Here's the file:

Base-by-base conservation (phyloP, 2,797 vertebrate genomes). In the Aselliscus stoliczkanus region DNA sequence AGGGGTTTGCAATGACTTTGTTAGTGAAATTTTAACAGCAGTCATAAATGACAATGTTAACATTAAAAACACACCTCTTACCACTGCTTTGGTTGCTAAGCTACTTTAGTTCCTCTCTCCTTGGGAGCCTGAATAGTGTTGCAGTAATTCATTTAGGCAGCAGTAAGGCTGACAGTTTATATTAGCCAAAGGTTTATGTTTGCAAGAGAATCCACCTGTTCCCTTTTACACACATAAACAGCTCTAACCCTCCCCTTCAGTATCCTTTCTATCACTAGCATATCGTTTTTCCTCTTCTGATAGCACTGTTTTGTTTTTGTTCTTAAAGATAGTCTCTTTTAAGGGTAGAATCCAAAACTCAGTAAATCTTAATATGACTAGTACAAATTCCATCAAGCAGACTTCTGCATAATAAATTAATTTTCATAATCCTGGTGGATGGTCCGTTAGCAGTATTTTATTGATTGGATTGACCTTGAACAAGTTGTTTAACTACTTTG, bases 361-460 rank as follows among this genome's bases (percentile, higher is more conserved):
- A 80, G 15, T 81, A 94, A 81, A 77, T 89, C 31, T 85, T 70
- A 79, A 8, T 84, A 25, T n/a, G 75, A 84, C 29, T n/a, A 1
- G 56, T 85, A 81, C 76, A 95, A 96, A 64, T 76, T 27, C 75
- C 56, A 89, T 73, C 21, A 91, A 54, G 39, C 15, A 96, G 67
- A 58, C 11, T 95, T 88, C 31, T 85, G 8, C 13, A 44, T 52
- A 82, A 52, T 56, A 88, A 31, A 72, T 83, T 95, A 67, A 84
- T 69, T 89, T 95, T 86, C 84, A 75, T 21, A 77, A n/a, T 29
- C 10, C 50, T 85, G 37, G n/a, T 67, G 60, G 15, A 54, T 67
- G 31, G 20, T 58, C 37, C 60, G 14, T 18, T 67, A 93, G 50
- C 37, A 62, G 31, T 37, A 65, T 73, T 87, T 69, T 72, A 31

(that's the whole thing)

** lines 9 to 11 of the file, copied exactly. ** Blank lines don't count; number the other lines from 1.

- C 10, C 50, T 85, G 37, G n/a, T 67, G 60, G 15, A 54, T 67
- G 31, G 20, T 58, C 37, C 60, G 14, T 18, T 67, A 93, G 50
- C 37, A 62, G 31, T 37, A 65, T 73, T 87, T 69, T 72, A 31